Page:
Pairing came naturally to Dorry Segev, a transplant surgeon, and his wife Sommer Gentry, a mathematician. After meeting in 1999 at a swing-dance competition in Stamford, Conn., the couple became dance partners and went on to win British lindy-hop competitions before getting hitched in 2003. Last year the duo partnered to devise a system that could save hundreds of lives a year by more efficiently matching kidney donors with the 62,000-plus Americans waiting for a transplant.
More than 3,000 people die each year waiting for a kidney. Although many patients have loved ones who are willing to donate a kidney, incompatible blood types or antibodies often make the transplants impossible. As a result, most patients wait three to seven years for a kidney from a cadaver--which lasts only half as long as an organ from a live donor. To help solve this problem, Segev and Gentry devised a way to improve kidney-paired donation, which involves matching a patient who has a willing but incompatible donor with a donor-patient pair who have the same dilemma. In a swap, the donor from the first pair gives a kidney to the patient in the second pair, and the donor in the second pair gives a kidney to the patient in the first pair.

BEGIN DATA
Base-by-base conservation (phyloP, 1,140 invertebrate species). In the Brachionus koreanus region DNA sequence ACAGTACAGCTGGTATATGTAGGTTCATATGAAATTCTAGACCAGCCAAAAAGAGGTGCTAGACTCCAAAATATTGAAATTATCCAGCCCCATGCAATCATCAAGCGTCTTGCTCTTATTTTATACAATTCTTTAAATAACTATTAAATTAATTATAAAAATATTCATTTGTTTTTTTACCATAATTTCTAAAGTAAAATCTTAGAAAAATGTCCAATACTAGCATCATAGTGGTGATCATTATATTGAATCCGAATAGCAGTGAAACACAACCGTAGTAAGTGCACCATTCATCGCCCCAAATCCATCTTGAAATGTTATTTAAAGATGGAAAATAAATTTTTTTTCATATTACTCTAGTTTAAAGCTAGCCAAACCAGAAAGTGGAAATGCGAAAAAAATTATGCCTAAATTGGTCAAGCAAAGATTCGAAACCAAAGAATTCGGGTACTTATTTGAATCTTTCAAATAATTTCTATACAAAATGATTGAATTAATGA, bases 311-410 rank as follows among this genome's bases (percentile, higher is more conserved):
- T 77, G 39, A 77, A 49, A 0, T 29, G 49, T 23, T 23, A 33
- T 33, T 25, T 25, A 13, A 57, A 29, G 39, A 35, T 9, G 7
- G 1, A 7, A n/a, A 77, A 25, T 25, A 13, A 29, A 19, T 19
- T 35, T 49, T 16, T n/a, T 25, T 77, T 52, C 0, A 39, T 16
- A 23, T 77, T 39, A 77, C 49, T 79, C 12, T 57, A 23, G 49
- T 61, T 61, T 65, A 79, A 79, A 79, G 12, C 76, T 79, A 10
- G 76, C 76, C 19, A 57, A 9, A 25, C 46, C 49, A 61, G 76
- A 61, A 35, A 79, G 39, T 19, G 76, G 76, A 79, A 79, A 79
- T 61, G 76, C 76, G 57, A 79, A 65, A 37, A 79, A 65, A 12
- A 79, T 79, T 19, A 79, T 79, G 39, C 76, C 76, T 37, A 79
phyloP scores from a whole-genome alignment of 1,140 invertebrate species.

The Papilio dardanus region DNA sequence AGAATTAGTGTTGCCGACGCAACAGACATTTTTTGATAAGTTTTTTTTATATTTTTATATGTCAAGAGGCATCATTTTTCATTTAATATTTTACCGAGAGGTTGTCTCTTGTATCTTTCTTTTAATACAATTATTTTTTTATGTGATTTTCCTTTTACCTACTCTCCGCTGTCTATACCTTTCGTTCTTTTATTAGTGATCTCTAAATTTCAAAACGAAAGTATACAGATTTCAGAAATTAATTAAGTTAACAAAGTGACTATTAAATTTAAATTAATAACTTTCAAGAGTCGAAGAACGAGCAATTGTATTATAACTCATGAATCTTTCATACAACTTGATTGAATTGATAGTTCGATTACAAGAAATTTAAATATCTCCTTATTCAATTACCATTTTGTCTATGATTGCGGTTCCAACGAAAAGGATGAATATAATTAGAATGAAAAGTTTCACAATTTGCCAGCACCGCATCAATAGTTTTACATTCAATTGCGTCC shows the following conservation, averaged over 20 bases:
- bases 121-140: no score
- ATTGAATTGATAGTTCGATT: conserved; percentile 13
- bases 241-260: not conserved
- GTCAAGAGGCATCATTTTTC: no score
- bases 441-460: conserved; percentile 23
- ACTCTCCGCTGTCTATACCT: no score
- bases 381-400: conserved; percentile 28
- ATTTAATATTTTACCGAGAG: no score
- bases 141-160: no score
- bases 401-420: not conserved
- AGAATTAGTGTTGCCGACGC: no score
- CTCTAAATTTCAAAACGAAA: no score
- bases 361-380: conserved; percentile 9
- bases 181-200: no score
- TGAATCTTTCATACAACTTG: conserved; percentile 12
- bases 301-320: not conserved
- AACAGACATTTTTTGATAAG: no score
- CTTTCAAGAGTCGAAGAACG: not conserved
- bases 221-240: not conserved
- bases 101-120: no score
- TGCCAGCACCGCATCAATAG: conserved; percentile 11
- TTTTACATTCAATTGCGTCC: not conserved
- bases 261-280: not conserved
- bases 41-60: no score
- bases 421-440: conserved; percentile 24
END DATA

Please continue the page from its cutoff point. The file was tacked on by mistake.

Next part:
While paired donation is growing (around 25 hospitals, including Johns Hopkins, where Segev works, now use it), fewer than 100 matches have been made since 2001, in part because no national program has been put into place. That means the number of organs actually donated is less than the number being offered. "The matching programs that exist are not efficient," says Segev, whose optimized matching system, developed with Gentry, was published in the Journal of the American Medical Association in April. Based on an algorithm created by the Canadian mathematician Jack Edmonds in 1965, the system improves paired donation by ensuring the maximum number of matches while still factoring in age, location and willingness to travel. Segev estimates that if only 7% of kidney-transplant hopefuls participated in a national program, the health-care system would save $750 million annually, since fewer patients would spend years on dialysis waiting for that perfect match. --By Anita Hamilton. With reporting by Matt Smith/New York